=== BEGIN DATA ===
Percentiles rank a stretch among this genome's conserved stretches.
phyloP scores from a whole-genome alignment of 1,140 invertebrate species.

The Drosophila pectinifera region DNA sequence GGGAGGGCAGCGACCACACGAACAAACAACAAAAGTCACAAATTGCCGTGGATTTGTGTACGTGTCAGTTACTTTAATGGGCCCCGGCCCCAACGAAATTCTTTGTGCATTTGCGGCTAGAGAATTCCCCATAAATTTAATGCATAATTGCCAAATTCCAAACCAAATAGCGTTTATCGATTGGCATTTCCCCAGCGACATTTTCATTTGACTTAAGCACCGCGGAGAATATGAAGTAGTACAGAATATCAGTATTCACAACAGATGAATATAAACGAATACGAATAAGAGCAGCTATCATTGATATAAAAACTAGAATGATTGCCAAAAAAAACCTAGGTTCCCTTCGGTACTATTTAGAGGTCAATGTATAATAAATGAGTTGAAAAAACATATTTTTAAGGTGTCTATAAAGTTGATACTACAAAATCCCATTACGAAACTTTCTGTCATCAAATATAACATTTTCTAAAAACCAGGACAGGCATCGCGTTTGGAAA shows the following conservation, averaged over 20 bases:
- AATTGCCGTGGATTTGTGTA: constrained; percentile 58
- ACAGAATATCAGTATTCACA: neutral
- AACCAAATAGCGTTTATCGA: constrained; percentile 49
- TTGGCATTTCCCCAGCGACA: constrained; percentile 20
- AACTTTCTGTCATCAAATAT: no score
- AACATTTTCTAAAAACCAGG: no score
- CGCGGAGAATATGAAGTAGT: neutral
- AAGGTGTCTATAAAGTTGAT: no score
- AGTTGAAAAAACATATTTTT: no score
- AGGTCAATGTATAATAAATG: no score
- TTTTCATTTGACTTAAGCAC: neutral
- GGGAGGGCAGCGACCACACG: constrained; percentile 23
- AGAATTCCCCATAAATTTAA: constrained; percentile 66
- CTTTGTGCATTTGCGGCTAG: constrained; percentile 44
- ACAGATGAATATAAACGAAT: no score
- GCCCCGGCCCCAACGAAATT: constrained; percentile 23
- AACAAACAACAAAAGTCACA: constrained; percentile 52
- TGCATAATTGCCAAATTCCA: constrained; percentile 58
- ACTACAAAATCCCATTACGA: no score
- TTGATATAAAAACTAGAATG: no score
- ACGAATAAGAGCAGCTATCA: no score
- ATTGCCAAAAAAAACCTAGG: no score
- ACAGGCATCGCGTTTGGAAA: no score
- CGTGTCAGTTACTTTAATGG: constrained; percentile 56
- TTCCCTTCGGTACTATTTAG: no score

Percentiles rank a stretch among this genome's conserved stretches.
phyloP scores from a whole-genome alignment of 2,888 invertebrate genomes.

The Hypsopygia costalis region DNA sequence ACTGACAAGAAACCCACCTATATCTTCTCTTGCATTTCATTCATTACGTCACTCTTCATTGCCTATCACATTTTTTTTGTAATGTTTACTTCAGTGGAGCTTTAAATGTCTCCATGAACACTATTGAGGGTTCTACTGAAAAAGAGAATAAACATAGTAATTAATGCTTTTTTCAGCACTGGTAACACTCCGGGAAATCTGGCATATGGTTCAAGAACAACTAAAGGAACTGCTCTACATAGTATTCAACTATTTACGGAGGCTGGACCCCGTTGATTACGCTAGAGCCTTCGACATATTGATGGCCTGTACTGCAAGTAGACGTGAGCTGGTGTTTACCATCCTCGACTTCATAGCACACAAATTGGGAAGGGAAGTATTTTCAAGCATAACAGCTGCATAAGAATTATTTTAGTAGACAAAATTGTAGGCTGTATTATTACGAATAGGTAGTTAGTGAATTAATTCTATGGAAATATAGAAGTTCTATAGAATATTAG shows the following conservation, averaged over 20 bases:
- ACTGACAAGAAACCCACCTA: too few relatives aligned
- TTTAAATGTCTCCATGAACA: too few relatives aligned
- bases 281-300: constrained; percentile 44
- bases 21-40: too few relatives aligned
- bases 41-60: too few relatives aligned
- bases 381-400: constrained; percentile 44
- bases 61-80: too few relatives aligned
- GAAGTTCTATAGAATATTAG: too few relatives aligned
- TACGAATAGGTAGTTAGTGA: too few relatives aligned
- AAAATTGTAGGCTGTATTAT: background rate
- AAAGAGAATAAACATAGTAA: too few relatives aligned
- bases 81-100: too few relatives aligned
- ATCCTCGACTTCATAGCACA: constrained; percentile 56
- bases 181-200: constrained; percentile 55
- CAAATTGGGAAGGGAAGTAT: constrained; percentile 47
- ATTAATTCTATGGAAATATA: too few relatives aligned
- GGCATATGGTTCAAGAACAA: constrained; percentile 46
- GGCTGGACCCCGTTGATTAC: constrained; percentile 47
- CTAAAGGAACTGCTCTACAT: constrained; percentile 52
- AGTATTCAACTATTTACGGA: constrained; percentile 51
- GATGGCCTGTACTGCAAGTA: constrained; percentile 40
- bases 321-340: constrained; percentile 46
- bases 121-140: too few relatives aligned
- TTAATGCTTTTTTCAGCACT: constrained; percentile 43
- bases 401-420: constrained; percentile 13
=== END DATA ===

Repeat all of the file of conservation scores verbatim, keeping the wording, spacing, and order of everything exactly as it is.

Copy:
Percentiles rank a stretch among this genome's conserved stretches.
phyloP scores from a whole-genome alignment of 1,140 invertebrate species.

The Drosophila pectinifera region DNA sequence GGGAGGGCAGCGACCACACGAACAAACAACAAAAGTCACAAATTGCCGTGGATTTGTGTACGTGTCAGTTACTTTAATGGGCCCCGGCCCCAACGAAATTCTTTGTGCATTTGCGGCTAGAGAATTCCCCATAAATTTAATGCATAATTGCCAAATTCCAAACCAAATAGCGTTTATCGATTGGCATTTCCCCAGCGACATTTTCATTTGACTTAAGCACCGCGGAGAATATGAAGTAGTACAGAATATCAGTATTCACAACAGATGAATATAAACGAATACGAATAAGAGCAGCTATCATTGATATAAAAACTAGAATGATTGCCAAAAAAAACCTAGGTTCCCTTCGGTACTATTTAGAGGTCAATGTATAATAAATGAGTTGAAAAAACATATTTTTAAGGTGTCTATAAAGTTGATACTACAAAATCCCATTACGAAACTTTCTGTCATCAAATATAACATTTTCTAAAAACCAGGACAGGCATCGCGTTTGGAAA shows the following conservation, averaged over 20 bases:
- AATTGCCGTGGATTTGTGTA: constrained; percentile 58
- ACAGAATATCAGTATTCACA: neutral
- AACCAAATAGCGTTTATCGA: constrained; percentile 49
- TTGGCATTTCCCCAGCGACA: constrained; percentile 20
- AACTTTCTGTCATCAAATAT: no score
- AACATTTTCTAAAAACCAGG: no score
- CGCGGAGAATATGAAGTAGT: neutral
- AAGGTGTCTATAAAGTTGAT: no score
- AGTTGAAAAAACATATTTTT: no score
- AGGTCAATGTATAATAAATG: no score
- TTTTCATTTGACTTAAGCAC: neutral
- GGGAGGGCAGCGACCACACG: constrained; percentile 23
- AGAATTCCCCATAAATTTAA: constrained; percentile 66
- CTTTGTGCATTTGCGGCTAG: constrained; percentile 44
- ACAGATGAATATAAACGAAT: no score
- GCCCCGGCCCCAACGAAATT: constrained; percentile 23
- AACAAACAACAAAAGTCACA: constrained; percentile 52
- TGCATAATTGCCAAATTCCA: constrained; percentile 58
- ACTACAAAATCCCATTACGA: no score
- TTGATATAAAAACTAGAATG: no score
- ACGAATAAGAGCAGCTATCA: no score
- ATTGCCAAAAAAAACCTAGG: no score
- ACAGGCATCGCGTTTGGAAA: no score
- CGTGTCAGTTACTTTAATGG: constrained; percentile 56
- TTCCCTTCGGTACTATTTAG: no score

Percentiles rank a stretch among this genome's conserved stretches.
phyloP scores from a whole-genome alignment of 2,888 invertebrate genomes.

The Hypsopygia costalis region DNA sequence ACTGACAAGAAACCCACCTATATCTTCTCTTGCATTTCATTCATTACGTCACTCTTCATTGCCTATCACATTTTTTTTGTAATGTTTACTTCAGTGGAGCTTTAAATGTCTCCATGAACACTATTGAGGGTTCTACTGAAAAAGAGAATAAACATAGTAATTAATGCTTTTTTCAGCACTGGTAACACTCCGGGAAATCTGGCATATGGTTCAAGAACAACTAAAGGAACTGCTCTACATAGTATTCAACTATTTACGGAGGCTGGACCCCGTTGATTACGCTAGAGCCTTCGACATATTGATGGCCTGTACTGCAAGTAGACGTGAGCTGGTGTTTACCATCCTCGACTTCATAGCACACAAATTGGGAAGGGAAGTATTTTCAAGCATAACAGCTGCATAAGAATTATTTTAGTAGACAAAATTGTAGGCTGTATTATTACGAATAGGTAGTTAGTGAATTAATTCTATGGAAATATAGAAGTTCTATAGAATATTAG shows the following conservation, averaged over 20 bases:
- ACTGACAAGAAACCCACCTA: too few relatives aligned
- TTTAAATGTCTCCATGAACA: too few relatives aligned
- bases 281-300: constrained; percentile 44
- bases 21-40: too few relatives aligned
- bases 41-60: too few relatives aligned
- bases 381-400: constrained; percentile 44
- bases 61-80: too few relatives aligned
- GAAGTTCTATAGAATATTAG: too few relatives aligned
- TACGAATAGGTAGTTAGTGA: too few relatives aligned
- AAAATTGTAGGCTGTATTAT: background rate
- AAAGAGAATAAACATAGTAA: too few relatives aligned
- bases 81-100: too few relatives aligned
- ATCCTCGACTTCATAGCACA: constrained; percentile 56
- bases 181-200: constrained; percentile 55
- CAAATTGGGAAGGGAAGTAT: constrained; percentile 47
- ATTAATTCTATGGAAATATA: too few relatives aligned
- GGCATATGGTTCAAGAACAA: constrained; percentile 46
- GGCTGGACCCCGTTGATTAC: constrained; percentile 47
- CTAAAGGAACTGCTCTACAT: constrained; percentile 52
- AGTATTCAACTATTTACGGA: constrained; percentile 51
- GATGGCCTGTACTGCAAGTA: constrained; percentile 40
- bases 321-340: constrained; percentile 46
- bases 121-140: too few relatives aligned
- TTAATGCTTTTTTCAGCACT: constrained; percentile 43
- bases 401-420: constrained; percentile 13